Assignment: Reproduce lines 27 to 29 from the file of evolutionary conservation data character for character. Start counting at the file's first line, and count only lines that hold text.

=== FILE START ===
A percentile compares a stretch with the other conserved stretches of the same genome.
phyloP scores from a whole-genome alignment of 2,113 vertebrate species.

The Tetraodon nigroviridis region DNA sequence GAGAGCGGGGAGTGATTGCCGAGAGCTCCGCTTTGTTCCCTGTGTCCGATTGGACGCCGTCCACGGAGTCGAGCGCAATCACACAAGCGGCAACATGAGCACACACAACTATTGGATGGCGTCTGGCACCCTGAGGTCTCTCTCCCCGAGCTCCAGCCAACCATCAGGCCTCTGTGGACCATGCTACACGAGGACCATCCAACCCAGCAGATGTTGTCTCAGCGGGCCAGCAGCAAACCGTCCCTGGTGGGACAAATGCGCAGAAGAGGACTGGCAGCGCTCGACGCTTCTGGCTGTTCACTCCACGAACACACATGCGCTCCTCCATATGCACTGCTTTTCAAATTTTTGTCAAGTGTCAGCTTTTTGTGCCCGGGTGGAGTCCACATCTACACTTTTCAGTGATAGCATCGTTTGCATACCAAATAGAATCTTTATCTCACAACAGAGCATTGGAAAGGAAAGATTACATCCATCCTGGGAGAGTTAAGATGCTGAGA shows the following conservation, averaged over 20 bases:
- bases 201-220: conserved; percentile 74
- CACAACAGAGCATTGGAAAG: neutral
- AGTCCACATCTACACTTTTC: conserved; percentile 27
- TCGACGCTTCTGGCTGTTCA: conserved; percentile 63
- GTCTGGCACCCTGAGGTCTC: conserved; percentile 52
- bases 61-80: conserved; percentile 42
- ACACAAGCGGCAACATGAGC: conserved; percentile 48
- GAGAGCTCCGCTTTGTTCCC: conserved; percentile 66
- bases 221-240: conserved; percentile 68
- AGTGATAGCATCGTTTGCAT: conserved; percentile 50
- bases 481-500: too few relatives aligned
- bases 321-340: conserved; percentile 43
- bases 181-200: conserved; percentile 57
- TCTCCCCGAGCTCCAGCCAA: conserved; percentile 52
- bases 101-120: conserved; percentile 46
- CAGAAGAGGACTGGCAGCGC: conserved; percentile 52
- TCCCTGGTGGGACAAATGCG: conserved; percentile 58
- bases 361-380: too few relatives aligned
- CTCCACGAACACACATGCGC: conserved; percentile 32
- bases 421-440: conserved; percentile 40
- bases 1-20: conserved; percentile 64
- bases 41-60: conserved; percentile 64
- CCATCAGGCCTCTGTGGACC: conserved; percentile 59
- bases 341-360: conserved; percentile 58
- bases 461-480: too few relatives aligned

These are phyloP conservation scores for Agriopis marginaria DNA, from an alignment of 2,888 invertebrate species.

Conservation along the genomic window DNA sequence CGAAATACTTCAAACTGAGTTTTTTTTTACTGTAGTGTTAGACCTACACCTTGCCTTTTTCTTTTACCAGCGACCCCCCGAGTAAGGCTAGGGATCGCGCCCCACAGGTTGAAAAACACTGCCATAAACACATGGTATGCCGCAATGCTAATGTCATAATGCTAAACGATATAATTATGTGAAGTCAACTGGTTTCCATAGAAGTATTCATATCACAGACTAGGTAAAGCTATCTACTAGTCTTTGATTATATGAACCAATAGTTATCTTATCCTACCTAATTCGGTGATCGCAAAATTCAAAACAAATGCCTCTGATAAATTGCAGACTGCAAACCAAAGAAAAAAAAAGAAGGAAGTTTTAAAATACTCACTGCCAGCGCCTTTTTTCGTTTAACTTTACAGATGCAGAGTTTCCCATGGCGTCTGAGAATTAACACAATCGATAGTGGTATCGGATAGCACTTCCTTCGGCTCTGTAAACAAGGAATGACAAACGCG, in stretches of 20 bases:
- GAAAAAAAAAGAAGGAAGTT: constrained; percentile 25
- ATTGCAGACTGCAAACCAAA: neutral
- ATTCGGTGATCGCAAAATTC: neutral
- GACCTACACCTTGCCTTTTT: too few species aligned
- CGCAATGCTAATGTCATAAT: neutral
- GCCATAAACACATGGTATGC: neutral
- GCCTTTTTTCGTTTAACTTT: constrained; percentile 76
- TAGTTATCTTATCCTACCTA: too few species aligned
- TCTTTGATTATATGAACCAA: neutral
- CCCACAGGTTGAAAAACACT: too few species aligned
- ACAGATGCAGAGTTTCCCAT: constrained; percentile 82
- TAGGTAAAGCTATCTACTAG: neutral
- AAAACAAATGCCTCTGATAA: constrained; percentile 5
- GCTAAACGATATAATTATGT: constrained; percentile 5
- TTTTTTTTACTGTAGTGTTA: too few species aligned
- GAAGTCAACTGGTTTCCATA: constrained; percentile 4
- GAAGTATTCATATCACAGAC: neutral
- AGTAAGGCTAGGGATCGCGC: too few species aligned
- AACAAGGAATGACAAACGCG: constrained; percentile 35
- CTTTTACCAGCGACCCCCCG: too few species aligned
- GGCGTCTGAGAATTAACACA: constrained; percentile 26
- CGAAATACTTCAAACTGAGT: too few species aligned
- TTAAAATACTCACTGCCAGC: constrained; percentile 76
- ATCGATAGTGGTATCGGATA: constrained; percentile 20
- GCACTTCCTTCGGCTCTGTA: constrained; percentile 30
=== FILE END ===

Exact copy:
- bases 341-360: conserved; percentile 58
- bases 461-480: too few relatives aligned

These are phyloP conservation scores for Agriopis marginaria DNA, from an alignment of 2,888 invertebrate species.